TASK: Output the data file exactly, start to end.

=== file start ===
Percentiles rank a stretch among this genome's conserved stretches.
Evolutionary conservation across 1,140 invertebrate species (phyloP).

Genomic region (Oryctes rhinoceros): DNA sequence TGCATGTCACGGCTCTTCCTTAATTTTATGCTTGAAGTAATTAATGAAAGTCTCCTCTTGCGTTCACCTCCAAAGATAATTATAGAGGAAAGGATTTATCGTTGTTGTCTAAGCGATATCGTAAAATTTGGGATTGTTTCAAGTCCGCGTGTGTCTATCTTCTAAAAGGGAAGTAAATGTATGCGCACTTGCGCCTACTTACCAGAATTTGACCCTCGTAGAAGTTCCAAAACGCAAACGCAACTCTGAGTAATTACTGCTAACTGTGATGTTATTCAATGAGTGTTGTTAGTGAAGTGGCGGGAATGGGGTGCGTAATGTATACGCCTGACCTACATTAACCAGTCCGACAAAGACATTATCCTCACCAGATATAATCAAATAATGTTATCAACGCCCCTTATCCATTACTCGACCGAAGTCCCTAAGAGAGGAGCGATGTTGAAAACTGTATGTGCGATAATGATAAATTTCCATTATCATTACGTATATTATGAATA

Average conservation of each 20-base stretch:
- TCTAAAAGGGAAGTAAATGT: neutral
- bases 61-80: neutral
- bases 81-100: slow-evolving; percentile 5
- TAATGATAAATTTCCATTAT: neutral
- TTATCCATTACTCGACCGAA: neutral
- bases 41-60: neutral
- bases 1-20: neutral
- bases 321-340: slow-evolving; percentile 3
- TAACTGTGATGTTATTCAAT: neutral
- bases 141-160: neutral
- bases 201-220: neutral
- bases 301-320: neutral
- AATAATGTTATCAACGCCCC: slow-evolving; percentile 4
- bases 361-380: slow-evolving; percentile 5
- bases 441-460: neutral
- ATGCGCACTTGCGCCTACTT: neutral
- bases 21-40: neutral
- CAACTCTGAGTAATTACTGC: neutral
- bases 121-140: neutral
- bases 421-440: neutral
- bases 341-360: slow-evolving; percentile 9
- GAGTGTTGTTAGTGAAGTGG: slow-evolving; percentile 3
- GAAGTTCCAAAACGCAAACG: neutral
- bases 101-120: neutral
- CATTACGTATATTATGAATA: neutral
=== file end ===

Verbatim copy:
Percentiles rank a stretch among this genome's conserved stretches.
Evolutionary conservation across 1,140 invertebrate species (phyloP).

Genomic region (Oryctes rhinoceros): DNA sequence TGCATGTCACGGCTCTTCCTTAATTTTATGCTTGAAGTAATTAATGAAAGTCTCCTCTTGCGTTCACCTCCAAAGATAATTATAGAGGAAAGGATTTATCGTTGTTGTCTAAGCGATATCGTAAAATTTGGGATTGTTTCAAGTCCGCGTGTGTCTATCTTCTAAAAGGGAAGTAAATGTATGCGCACTTGCGCCTACTTACCAGAATTTGACCCTCGTAGAAGTTCCAAAACGCAAACGCAACTCTGAGTAATTACTGCTAACTGTGATGTTATTCAATGAGTGTTGTTAGTGAAGTGGCGGGAATGGGGTGCGTAATGTATACGCCTGACCTACATTAACCAGTCCGACAAAGACATTATCCTCACCAGATATAATCAAATAATGTTATCAACGCCCCTTATCCATTACTCGACCGAAGTCCCTAAGAGAGGAGCGATGTTGAAAACTGTATGTGCGATAATGATAAATTTCCATTATCATTACGTATATTATGAATA

Average conservation of each 20-base stretch:
- TCTAAAAGGGAAGTAAATGT: neutral
- bases 61-80: neutral
- bases 81-100: slow-evolving; percentile 5
- TAATGATAAATTTCCATTAT: neutral
- TTATCCATTACTCGACCGAA: neutral
- bases 41-60: neutral
- bases 1-20: neutral
- bases 321-340: slow-evolving; percentile 3
- TAACTGTGATGTTATTCAAT: neutral
- bases 141-160: neutral
- bases 201-220: neutral
- bases 301-320: neutral
- AATAATGTTATCAACGCCCC: slow-evolving; percentile 4
- bases 361-380: slow-evolving; percentile 5
- bases 441-460: neutral
- ATGCGCACTTGCGCCTACTT: neutral
- bases 21-40: neutral
- CAACTCTGAGTAATTACTGC: neutral
- bases 121-140: neutral
- bases 421-440: neutral
- bases 341-360: slow-evolving; percentile 9
- GAGTGTTGTTAGTGAAGTGG: slow-evolving; percentile 3
- GAAGTTCCAAAACGCAAACG: neutral
- bases 101-120: neutral
- CATTACGTATATTATGAATA: neutral